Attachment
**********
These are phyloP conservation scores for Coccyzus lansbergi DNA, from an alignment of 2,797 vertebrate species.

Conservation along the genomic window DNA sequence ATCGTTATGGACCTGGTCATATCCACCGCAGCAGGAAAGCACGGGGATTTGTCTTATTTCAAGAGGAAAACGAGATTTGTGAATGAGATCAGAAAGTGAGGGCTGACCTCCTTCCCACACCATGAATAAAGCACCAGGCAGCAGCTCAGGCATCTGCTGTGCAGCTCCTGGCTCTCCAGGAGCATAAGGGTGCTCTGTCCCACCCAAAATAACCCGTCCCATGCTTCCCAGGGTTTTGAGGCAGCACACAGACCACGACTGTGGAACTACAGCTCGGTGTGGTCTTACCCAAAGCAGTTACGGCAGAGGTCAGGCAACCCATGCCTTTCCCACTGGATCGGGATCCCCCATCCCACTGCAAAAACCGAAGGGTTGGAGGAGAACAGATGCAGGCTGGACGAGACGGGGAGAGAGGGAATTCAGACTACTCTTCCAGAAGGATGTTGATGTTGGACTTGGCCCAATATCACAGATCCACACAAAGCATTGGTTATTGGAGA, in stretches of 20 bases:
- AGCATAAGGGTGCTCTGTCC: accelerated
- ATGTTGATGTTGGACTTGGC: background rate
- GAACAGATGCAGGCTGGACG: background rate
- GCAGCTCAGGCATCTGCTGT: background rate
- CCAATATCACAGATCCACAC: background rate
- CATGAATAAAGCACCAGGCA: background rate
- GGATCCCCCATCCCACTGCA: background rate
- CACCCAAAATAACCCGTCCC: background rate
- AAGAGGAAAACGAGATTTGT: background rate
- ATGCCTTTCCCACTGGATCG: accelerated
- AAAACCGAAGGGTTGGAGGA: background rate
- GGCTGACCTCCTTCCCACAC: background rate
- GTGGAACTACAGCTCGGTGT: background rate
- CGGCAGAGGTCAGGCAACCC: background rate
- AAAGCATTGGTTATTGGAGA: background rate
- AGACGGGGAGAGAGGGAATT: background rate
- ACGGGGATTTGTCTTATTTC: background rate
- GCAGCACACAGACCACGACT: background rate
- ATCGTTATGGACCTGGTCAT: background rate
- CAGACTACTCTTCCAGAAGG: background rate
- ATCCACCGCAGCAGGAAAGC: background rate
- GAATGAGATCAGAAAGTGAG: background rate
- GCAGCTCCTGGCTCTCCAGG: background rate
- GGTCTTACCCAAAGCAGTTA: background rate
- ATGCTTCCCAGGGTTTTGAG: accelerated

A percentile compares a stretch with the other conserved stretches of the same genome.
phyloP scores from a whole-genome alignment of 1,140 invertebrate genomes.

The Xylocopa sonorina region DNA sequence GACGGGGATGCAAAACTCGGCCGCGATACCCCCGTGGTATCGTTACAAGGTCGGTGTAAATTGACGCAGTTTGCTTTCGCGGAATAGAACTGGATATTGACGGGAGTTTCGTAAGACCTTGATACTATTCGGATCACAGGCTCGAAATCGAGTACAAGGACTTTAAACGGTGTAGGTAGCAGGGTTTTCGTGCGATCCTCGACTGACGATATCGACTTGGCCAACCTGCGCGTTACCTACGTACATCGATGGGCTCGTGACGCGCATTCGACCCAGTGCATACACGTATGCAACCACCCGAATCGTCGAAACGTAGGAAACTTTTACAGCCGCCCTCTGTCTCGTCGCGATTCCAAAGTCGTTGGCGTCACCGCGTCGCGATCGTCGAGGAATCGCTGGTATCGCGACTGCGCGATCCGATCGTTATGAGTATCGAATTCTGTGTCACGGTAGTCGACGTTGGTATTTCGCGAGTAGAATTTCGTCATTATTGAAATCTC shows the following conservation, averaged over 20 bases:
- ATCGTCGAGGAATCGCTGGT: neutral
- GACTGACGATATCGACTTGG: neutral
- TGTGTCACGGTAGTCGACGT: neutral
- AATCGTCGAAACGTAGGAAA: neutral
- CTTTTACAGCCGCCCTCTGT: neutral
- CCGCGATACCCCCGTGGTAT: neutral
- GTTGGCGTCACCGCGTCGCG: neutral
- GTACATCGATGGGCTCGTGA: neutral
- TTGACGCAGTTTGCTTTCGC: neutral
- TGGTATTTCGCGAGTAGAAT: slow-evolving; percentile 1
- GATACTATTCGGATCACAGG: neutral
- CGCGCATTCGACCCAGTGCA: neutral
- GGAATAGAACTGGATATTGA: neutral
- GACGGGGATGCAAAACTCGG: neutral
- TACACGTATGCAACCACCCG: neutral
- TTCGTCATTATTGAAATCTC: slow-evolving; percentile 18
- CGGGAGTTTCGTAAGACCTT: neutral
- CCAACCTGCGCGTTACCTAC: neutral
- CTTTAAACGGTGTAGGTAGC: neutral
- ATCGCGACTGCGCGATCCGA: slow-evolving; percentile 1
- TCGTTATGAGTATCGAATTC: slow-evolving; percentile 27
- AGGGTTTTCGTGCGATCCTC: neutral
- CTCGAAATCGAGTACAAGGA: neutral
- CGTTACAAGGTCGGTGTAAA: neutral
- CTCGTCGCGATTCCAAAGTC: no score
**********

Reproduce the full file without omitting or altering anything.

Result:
These are phyloP conservation scores for Coccyzus lansbergi DNA, from an alignment of 2,797 vertebrate species.

Conservation along the genomic window DNA sequence ATCGTTATGGACCTGGTCATATCCACCGCAGCAGGAAAGCACGGGGATTTGTCTTATTTCAAGAGGAAAACGAGATTTGTGAATGAGATCAGAAAGTGAGGGCTGACCTCCTTCCCACACCATGAATAAAGCACCAGGCAGCAGCTCAGGCATCTGCTGTGCAGCTCCTGGCTCTCCAGGAGCATAAGGGTGCTCTGTCCCACCCAAAATAACCCGTCCCATGCTTCCCAGGGTTTTGAGGCAGCACACAGACCACGACTGTGGAACTACAGCTCGGTGTGGTCTTACCCAAAGCAGTTACGGCAGAGGTCAGGCAACCCATGCCTTTCCCACTGGATCGGGATCCCCCATCCCACTGCAAAAACCGAAGGGTTGGAGGAGAACAGATGCAGGCTGGACGAGACGGGGAGAGAGGGAATTCAGACTACTCTTCCAGAAGGATGTTGATGTTGGACTTGGCCCAATATCACAGATCCACACAAAGCATTGGTTATTGGAGA, in stretches of 20 bases:
- AGCATAAGGGTGCTCTGTCC: accelerated
- ATGTTGATGTTGGACTTGGC: background rate
- GAACAGATGCAGGCTGGACG: background rate
- GCAGCTCAGGCATCTGCTGT: background rate
- CCAATATCACAGATCCACAC: background rate
- CATGAATAAAGCACCAGGCA: background rate
- GGATCCCCCATCCCACTGCA: background rate
- CACCCAAAATAACCCGTCCC: background rate
- AAGAGGAAAACGAGATTTGT: background rate
- ATGCCTTTCCCACTGGATCG: accelerated
- AAAACCGAAGGGTTGGAGGA: background rate
- GGCTGACCTCCTTCCCACAC: background rate
- GTGGAACTACAGCTCGGTGT: background rate
- CGGCAGAGGTCAGGCAACCC: background rate
- AAAGCATTGGTTATTGGAGA: background rate
- AGACGGGGAGAGAGGGAATT: background rate
- ACGGGGATTTGTCTTATTTC: background rate
- GCAGCACACAGACCACGACT: background rate
- ATCGTTATGGACCTGGTCAT: background rate
- CAGACTACTCTTCCAGAAGG: background rate
- ATCCACCGCAGCAGGAAAGC: background rate
- GAATGAGATCAGAAAGTGAG: background rate
- GCAGCTCCTGGCTCTCCAGG: background rate
- GGTCTTACCCAAAGCAGTTA: background rate
- ATGCTTCCCAGGGTTTTGAG: accelerated

A percentile compares a stretch with the other conserved stretches of the same genome.
phyloP scores from a whole-genome alignment of 1,140 invertebrate genomes.

The Xylocopa sonorina region DNA sequence GACGGGGATGCAAAACTCGGCCGCGATACCCCCGTGGTATCGTTACAAGGTCGGTGTAAATTGACGCAGTTTGCTTTCGCGGAATAGAACTGGATATTGACGGGAGTTTCGTAAGACCTTGATACTATTCGGATCACAGGCTCGAAATCGAGTACAAGGACTTTAAACGGTGTAGGTAGCAGGGTTTTCGTGCGATCCTCGACTGACGATATCGACTTGGCCAACCTGCGCGTTACCTACGTACATCGATGGGCTCGTGACGCGCATTCGACCCAGTGCATACACGTATGCAACCACCCGAATCGTCGAAACGTAGGAAACTTTTACAGCCGCCCTCTGTCTCGTCGCGATTCCAAAGTCGTTGGCGTCACCGCGTCGCGATCGTCGAGGAATCGCTGGTATCGCGACTGCGCGATCCGATCGTTATGAGTATCGAATTCTGTGTCACGGTAGTCGACGTTGGTATTTCGCGAGTAGAATTTCGTCATTATTGAAATCTC shows the following conservation, averaged over 20 bases:
- ATCGTCGAGGAATCGCTGGT: neutral
- GACTGACGATATCGACTTGG: neutral
- TGTGTCACGGTAGTCGACGT: neutral
- AATCGTCGAAACGTAGGAAA: neutral
- CTTTTACAGCCGCCCTCTGT: neutral
- CCGCGATACCCCCGTGGTAT: neutral
- GTTGGCGTCACCGCGTCGCG: neutral
- GTACATCGATGGGCTCGTGA: neutral
- TTGACGCAGTTTGCTTTCGC: neutral
- TGGTATTTCGCGAGTAGAAT: slow-evolving; percentile 1
- GATACTATTCGGATCACAGG: neutral
- CGCGCATTCGACCCAGTGCA: neutral
- GGAATAGAACTGGATATTGA: neutral
- GACGGGGATGCAAAACTCGG: neutral
- TACACGTATGCAACCACCCG: neutral
- TTCGTCATTATTGAAATCTC: slow-evolving; percentile 18
- CGGGAGTTTCGTAAGACCTT: neutral
- CCAACCTGCGCGTTACCTAC: neutral
- CTTTAAACGGTGTAGGTAGC: neutral
- ATCGCGACTGCGCGATCCGA: slow-evolving; percentile 1
- TCGTTATGAGTATCGAATTC: slow-evolving; percentile 27
- AGGGTTTTCGTGCGATCCTC: neutral
- CTCGAAATCGAGTACAAGGA: neutral
- CGTTACAAGGTCGGTGTAAA: neutral
- CTCGTCGCGATTCCAAAGTC: no score